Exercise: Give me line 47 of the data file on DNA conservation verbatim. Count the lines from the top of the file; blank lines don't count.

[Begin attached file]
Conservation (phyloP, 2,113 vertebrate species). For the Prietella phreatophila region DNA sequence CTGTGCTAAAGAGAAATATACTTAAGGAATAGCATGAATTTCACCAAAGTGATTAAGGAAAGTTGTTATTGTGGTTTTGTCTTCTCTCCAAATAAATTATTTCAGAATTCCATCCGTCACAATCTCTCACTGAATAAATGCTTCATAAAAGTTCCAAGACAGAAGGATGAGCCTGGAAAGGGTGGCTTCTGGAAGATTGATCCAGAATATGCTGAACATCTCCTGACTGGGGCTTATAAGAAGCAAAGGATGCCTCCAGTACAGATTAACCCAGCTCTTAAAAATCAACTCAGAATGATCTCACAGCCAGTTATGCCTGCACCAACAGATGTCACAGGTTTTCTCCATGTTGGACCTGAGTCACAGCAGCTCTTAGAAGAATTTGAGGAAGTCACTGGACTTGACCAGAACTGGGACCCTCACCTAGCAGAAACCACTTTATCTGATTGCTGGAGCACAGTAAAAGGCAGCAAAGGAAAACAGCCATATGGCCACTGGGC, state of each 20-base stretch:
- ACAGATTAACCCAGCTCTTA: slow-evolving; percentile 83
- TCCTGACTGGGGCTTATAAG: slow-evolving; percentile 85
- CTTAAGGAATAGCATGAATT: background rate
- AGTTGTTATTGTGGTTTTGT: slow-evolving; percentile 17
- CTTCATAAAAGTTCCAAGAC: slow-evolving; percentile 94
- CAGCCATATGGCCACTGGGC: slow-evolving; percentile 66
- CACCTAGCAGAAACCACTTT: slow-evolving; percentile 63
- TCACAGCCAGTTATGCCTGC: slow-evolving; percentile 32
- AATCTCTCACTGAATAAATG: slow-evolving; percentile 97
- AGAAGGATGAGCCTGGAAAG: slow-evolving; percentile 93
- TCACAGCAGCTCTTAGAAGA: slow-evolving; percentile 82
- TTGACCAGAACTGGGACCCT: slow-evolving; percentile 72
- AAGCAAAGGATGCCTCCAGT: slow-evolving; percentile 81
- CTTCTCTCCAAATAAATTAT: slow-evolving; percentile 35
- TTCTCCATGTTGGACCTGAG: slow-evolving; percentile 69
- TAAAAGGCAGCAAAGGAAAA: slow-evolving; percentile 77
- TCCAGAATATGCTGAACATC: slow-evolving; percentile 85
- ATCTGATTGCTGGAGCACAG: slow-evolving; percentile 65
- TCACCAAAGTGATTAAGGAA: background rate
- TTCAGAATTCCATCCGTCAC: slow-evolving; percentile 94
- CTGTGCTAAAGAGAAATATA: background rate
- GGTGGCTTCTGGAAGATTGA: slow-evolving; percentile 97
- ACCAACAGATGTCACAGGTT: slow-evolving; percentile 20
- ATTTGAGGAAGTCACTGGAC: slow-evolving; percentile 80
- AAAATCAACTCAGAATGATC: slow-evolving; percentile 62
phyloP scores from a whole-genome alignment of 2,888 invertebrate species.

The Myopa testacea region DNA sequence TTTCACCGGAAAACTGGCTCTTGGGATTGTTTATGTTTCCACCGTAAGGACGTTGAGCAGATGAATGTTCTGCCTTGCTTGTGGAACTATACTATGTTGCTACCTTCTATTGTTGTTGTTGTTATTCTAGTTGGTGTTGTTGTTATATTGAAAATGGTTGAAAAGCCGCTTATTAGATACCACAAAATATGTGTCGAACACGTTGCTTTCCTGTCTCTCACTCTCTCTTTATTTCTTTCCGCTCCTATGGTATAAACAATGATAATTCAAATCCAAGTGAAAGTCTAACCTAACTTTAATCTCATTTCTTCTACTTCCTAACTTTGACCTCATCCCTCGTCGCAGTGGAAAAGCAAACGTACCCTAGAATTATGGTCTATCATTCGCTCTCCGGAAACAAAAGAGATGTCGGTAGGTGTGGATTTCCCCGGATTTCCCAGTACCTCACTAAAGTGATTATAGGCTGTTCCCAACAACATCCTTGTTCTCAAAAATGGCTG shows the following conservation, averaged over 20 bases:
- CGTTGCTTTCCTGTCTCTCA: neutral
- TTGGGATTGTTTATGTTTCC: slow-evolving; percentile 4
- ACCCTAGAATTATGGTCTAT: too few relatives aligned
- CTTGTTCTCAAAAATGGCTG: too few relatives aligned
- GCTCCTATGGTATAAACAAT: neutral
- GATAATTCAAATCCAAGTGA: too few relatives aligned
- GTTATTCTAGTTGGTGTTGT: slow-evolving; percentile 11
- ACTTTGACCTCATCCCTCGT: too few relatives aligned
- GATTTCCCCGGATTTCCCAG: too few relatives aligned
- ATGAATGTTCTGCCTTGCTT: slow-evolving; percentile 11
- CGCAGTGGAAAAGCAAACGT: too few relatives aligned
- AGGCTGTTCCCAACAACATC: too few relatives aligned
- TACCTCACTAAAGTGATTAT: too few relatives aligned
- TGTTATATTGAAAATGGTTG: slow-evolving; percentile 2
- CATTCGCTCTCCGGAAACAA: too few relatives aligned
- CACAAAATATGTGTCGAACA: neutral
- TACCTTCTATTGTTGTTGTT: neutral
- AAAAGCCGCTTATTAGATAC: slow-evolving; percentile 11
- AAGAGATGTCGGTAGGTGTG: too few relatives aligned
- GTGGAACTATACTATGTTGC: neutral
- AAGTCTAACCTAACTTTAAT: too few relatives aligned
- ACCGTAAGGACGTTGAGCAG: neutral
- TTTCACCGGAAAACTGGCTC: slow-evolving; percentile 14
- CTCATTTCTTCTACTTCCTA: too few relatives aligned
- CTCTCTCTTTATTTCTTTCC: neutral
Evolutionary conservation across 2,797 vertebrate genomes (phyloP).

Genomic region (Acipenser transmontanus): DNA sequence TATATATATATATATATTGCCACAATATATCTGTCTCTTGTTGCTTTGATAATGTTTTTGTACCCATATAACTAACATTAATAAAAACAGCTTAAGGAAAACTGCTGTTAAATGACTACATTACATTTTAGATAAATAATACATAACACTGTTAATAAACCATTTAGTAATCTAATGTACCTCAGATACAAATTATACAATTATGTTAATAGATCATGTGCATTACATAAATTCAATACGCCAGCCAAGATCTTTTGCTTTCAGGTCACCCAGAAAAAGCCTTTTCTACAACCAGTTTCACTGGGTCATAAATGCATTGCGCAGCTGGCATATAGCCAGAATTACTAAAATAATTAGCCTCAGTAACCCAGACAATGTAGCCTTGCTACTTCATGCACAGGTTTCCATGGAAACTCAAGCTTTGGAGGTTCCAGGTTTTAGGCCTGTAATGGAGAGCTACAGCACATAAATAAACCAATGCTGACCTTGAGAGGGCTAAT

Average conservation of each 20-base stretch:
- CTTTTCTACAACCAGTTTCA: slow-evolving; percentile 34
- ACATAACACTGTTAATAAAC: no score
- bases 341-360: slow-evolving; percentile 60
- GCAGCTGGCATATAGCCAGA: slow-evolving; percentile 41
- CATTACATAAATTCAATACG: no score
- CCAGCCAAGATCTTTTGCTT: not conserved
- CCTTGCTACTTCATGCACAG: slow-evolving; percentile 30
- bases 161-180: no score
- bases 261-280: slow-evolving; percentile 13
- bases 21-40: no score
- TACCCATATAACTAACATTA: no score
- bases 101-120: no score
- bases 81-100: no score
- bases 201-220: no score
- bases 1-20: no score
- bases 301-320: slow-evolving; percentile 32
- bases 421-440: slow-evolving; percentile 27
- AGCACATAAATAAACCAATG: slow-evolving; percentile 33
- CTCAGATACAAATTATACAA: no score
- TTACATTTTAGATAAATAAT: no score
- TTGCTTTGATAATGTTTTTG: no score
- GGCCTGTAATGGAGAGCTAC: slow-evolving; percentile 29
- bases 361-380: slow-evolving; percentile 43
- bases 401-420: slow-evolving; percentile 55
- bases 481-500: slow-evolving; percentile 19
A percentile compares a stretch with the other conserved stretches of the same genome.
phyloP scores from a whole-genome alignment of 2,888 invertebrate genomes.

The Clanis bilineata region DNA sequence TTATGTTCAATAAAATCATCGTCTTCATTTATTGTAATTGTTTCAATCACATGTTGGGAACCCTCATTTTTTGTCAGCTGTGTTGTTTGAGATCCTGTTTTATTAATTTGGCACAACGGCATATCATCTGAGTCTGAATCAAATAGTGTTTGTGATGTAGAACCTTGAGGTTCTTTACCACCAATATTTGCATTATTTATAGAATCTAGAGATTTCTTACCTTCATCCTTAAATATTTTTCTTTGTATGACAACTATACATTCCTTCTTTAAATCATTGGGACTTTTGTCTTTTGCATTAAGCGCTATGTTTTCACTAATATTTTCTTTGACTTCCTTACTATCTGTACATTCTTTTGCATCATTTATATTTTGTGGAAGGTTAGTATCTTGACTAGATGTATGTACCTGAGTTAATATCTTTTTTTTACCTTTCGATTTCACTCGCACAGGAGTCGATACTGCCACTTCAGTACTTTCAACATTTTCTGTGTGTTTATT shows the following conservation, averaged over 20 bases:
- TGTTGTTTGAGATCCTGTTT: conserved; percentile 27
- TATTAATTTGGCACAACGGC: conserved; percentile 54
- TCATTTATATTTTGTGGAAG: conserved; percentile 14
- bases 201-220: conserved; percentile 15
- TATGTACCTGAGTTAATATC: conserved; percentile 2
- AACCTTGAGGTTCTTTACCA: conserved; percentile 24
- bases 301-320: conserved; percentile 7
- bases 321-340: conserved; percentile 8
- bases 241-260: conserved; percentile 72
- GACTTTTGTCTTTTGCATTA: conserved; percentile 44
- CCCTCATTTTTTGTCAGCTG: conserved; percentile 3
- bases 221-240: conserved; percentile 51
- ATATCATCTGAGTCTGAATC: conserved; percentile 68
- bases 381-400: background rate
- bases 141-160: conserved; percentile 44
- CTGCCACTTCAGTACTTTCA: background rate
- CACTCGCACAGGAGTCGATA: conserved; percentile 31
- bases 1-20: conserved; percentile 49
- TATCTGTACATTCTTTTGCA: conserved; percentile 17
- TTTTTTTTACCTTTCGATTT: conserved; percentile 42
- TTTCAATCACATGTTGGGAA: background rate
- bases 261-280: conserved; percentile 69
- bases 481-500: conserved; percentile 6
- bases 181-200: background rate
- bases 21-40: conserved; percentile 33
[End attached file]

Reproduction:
- AAGAGATGTCGGTAGGTGTG: too few relatives aligned